Drop in EU registrants exacerbates pandemic pressures, particularly in food sector
Photo by Sue Oliver
This trio of Lincoln Reds is part of a herd kept by Jamie Quinn, an English farmer. Quinn has struggled to obtain health care for his animals in light of a veterinary workforce crunch in his part of the country.
Jamie Quinn is an accomplished veteran, having spent 20 years serving in Britain's Royal Air Force. But what the airman-turned-farmer really needed on a recent warm summer night was an accomplished veterinarian.
A pedigreed Lincoln Red cow on Quinn's property near Scunthorpe, England, in the eastern county of Lincolnshire, was having difficulty giving birth. "We were using the calving jack, but the calf just wasn't coming," he said, referring to a tool used to assist in deliveries.
Quinn's local veterinary practice had recently shut its doors, so he turned to a neighbor for help. "Basically, it was just two farmers and my partner," he said. "We managed to get the calf out ourselves, but it was very stressful, to say the least."
Other incidents haven't ended so well: Quinn has lost several animals in the past two years because a veterinarian couldn't come on time, including a calf during birth and an adult cow suffering from bloat. Another bloat case was "touch and go," as the practitioner available at the time had only ever treated the condition in horses. "She'd never actually done the puncture procedure on a cow, so I was literally holding the mobile phone for her, whilst a vet on the other end explained what to do."
Quinn's struggles come as professional bodies such as the Royal College of Veterinary Surgeons and the British Veterinary Association assert that the United Kingdom is experiencing an acute shortage of veterinarians.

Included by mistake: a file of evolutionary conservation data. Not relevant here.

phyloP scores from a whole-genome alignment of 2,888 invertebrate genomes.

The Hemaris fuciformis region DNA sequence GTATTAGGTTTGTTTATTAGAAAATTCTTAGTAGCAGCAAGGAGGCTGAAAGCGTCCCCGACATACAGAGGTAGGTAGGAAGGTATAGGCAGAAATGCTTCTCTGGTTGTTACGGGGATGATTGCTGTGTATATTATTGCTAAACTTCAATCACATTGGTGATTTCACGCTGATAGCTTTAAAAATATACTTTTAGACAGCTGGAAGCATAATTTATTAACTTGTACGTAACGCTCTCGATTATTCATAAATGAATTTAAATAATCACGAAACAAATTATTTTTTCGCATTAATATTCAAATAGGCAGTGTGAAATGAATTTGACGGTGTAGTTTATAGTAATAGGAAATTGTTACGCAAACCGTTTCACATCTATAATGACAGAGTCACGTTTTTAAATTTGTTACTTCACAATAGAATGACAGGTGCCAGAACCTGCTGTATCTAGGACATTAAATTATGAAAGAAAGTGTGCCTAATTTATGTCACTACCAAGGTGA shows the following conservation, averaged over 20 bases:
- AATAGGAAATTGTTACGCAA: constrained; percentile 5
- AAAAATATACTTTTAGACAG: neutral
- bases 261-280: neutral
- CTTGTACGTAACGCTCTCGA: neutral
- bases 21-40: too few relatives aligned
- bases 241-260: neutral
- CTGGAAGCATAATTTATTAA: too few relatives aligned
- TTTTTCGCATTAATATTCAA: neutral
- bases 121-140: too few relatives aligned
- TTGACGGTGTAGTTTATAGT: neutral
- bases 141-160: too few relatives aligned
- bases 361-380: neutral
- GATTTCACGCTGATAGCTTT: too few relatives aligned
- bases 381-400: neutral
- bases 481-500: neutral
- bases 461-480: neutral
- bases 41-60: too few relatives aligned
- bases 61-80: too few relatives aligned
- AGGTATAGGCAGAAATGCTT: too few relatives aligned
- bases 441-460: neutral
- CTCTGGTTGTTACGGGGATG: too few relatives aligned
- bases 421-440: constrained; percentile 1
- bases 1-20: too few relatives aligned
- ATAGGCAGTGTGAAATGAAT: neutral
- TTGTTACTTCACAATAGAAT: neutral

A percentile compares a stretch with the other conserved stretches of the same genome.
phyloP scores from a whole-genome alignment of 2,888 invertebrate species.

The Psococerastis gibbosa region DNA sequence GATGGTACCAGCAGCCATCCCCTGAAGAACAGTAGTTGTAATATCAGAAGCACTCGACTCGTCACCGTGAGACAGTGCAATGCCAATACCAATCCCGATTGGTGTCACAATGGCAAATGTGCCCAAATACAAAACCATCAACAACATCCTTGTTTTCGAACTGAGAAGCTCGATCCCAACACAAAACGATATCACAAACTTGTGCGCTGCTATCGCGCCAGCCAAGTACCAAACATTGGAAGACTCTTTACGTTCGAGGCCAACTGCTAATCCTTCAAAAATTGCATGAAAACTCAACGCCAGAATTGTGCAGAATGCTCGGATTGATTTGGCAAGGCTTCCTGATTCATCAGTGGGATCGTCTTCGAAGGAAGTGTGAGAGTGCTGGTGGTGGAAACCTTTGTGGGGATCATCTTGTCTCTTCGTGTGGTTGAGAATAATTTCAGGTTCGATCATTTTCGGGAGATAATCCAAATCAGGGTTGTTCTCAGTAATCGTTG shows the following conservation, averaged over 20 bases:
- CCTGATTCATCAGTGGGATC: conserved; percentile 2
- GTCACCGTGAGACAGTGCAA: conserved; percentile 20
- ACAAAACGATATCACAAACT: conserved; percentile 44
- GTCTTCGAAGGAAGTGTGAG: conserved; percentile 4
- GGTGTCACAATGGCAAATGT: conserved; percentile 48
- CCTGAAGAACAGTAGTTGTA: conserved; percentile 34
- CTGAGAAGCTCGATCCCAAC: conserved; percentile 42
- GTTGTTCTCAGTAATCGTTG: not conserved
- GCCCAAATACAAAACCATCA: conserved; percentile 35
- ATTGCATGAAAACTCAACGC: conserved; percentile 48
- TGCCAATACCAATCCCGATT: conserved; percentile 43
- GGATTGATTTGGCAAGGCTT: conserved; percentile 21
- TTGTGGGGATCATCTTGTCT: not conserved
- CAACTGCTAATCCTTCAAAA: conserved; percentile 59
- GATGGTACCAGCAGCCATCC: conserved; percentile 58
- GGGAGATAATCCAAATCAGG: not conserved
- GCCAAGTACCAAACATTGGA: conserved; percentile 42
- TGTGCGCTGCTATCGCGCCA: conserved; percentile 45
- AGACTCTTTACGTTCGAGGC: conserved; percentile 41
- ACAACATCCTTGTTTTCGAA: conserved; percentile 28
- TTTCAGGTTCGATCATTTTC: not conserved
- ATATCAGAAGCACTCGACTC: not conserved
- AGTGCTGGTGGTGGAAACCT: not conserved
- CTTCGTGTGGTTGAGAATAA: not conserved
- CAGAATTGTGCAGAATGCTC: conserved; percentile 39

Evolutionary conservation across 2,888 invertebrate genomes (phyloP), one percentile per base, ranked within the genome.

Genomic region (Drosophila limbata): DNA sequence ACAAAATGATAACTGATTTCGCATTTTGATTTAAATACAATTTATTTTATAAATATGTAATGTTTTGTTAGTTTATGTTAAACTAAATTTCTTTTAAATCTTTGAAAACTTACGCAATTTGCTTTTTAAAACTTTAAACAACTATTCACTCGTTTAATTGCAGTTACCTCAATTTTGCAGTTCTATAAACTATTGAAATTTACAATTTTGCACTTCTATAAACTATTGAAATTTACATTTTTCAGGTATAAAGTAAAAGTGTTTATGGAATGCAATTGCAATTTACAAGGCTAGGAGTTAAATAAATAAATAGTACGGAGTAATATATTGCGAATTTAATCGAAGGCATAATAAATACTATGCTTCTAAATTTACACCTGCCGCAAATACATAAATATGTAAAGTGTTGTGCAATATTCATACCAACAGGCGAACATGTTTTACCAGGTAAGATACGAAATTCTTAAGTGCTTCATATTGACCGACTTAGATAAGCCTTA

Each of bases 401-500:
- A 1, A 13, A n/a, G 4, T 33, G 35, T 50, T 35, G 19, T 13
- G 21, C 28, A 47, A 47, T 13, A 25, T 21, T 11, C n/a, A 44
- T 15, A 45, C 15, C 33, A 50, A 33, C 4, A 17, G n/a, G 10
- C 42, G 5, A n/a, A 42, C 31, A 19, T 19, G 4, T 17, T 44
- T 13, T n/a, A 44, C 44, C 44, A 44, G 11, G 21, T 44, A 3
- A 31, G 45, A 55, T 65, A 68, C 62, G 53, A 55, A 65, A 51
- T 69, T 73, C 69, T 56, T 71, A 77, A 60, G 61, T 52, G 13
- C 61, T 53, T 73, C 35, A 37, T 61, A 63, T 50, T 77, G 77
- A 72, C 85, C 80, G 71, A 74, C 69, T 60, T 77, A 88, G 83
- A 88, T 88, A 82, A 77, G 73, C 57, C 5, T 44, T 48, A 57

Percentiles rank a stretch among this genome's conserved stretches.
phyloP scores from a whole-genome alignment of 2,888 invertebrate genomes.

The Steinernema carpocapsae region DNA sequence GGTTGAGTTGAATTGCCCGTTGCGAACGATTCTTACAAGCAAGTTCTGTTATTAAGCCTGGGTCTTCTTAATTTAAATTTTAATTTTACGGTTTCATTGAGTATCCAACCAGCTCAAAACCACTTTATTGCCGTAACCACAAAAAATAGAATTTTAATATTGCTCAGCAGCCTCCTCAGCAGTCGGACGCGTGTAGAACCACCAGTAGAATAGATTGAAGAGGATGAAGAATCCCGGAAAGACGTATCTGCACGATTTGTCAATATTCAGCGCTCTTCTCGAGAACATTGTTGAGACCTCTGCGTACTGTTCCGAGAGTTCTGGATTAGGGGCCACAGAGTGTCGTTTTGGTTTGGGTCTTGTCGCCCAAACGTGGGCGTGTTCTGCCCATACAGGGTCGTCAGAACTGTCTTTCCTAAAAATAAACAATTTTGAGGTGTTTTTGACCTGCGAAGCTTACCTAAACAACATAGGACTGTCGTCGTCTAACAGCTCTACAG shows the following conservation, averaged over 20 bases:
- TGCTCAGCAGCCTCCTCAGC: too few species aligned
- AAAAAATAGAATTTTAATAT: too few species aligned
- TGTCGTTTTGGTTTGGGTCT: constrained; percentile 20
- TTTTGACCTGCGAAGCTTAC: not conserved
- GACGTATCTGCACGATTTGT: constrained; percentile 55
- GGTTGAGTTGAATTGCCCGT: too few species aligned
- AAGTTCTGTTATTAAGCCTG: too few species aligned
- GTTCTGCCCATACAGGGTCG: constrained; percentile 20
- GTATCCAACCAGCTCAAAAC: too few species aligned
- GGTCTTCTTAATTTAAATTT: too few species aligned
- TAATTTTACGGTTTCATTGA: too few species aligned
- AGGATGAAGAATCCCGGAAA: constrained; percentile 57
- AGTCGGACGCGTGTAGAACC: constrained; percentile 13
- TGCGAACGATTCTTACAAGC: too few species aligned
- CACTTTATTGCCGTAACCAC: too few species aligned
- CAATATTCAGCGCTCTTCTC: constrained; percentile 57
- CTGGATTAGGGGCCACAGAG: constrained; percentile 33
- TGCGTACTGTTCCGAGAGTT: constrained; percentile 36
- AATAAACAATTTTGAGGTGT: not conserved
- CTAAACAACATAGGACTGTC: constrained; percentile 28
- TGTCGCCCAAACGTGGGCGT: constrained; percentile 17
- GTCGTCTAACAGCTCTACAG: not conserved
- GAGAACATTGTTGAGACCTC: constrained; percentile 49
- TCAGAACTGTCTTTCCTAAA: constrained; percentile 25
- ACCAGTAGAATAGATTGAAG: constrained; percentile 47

Reports of labor deficits have been on the rise in countries around the world, as the Covid-19 pandemic upped demand for pet care while short-staffed clinics struggled to implement social-distancing protocols. In the U.K., those pressures have been exacerbated by the country's recent exit from the European Union, in a process known as Brexit. The split, officially enacted on Feb. 1, 2020, has made it harder for veterinarians born on the European mainland to live and work in the U.K.
The effect of Brexit on the veterinary profession has been contemplated for years. Now, more solid data is emerging on what that impact is — and it appears substantial. RCVS figures show the number of EU veterinarians newly registering to work in the U.K. plunged from 1,132 in 2019 to 364 in 2021, a drop of 68%.
"When you lose over two-thirds of our registrants from the EU — and in previous years they've made up roughly 40-odd-percent of [new] people who've registered overall — it's making a big difference to the number of people we've got around," BVA senior vice president Dr. James Russell said in an interview.